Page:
Thursday, September 8, 2016, 8:00PM:  I saw this tweet this afternoon from TGG friend Patrick, and now that I have completed updating my spreadsheet this evening, I think he’s right.  We had a jump in wholesale prices today, bringing retailer margins to about 0 cents, by my calculations.  So, we are set up for a price hike on Friday, probably back to our default price this summer:  $2.39.  –Ed A.

Interesting stuff from the Marathon annual reports

I find the year end reports from Marathon fascinating. One of the most interesting things you can find there is the year end financial information for Speedway. At the moment, it goes back to 2011, although you can get numbers from 2009. Here is a chart of something I found very interesting:

Average Spike Line Margin % Margin Mthn. AR % M Mthn 2009 $ # SW Loc
2010 2.428 2.216 0.212 8.73 0.1207 4.97 0.1210 1358
2011 3.544 3.367 0.177 4.99 0.1308 3.69 0.1248 1371
2012 3.889 3.545 0.344 8.85 0.1318 3.39 0.1232 1464
2013 3.560 3.497 0.063 1.77 0.1441 4.05 0.1327 1478
2014 3.369 3.268 0.101 3.00 0.1775 5.27 0.1609 2746
2015 2.371 2.267 0.104 4.38 0.1823 7.69 0.1650 2766

Average = Indiana average for the year

Spike Line = Spike Line Average

Margin = Difference between Average and Spike Line

% Margin = Margin / Average

Mrthn. AR = Marathon’s reported margin for Speedway

% M Mthn = Mrthn. AR / Average

2009 $ = Mrthn. AR adjusted for 2009 dollars

# SW Loc = Number of Speedway locations

First thing that jumped out to me is that my predictions for the Spike Line have been all over the place. I’ve been frustrated about it, and it’s one of the many reasons I gave up on it.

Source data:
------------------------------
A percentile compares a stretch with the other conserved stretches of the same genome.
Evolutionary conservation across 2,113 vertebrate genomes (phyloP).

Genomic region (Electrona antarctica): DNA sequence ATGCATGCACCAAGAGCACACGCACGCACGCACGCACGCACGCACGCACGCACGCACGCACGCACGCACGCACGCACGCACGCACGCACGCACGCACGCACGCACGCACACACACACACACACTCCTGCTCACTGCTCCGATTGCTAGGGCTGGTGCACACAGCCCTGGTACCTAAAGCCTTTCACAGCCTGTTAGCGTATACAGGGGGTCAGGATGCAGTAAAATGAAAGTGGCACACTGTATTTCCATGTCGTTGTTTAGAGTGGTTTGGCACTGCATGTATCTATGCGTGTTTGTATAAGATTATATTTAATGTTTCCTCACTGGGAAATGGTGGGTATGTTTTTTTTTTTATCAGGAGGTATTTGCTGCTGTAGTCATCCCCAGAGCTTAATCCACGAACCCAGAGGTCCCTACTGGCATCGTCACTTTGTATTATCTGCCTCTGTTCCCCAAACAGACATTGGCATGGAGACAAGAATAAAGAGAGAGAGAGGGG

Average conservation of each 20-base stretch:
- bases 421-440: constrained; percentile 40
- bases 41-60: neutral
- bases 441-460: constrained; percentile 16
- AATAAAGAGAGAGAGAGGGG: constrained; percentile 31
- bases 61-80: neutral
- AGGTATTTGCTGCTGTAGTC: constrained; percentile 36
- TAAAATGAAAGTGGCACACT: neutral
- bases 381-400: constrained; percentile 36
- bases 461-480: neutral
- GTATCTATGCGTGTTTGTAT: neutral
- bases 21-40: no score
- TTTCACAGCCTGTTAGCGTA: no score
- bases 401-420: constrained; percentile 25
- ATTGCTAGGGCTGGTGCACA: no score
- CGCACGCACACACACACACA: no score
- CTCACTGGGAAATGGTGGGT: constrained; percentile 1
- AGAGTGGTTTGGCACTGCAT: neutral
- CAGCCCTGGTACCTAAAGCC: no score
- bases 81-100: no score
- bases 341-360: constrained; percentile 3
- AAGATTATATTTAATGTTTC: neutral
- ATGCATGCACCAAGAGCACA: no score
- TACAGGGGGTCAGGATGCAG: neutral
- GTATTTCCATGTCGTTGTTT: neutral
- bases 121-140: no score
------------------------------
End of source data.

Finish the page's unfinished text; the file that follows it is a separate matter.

Second thing is that the percent of margin is low. Even my highest year is still less than ten percent. To break even in any business, you need to make around 10% margin. As we all should know, however, they don’t make any money on the gas end, it’s usually all made inside on overpriced items.

But there is something interesting buried in there, and it’s pretty deep. Look at the margins adjusted for 2009 dollars. Notice the uptick in profit margin from 2013 to 2014. It almost jumps 3 cents. And it happens at about the same time they jump from about 1500 stores to almost 2800 stores.

Some would say that the jump probably corresponds with the even greater monopoly they have grabbed. If I hadn’t seen the following map, I would agree. But this map tells another tale:


They didn’t add more stores to Indiana, Ohio and Michigan, they expanded to the east and south. What I think is that they expanded into areas that had higher margins than ours, and thus it increased margins overall.

Something else to think about is how good Speedway stores are at selling gas than their Marathon partners. Speedway had almost 2770 stores when this report came out, Marathon almost 5600. But Speedway still outsold those Marathon stores 6 to 5.

Take a look over those annual reports and let us know what you think. And if you have an idea for a story, or something you’d like me to investigate further, leave a note in the comments, or email me at the address at the bottom left of this page. (c) 2016 Frontier Theme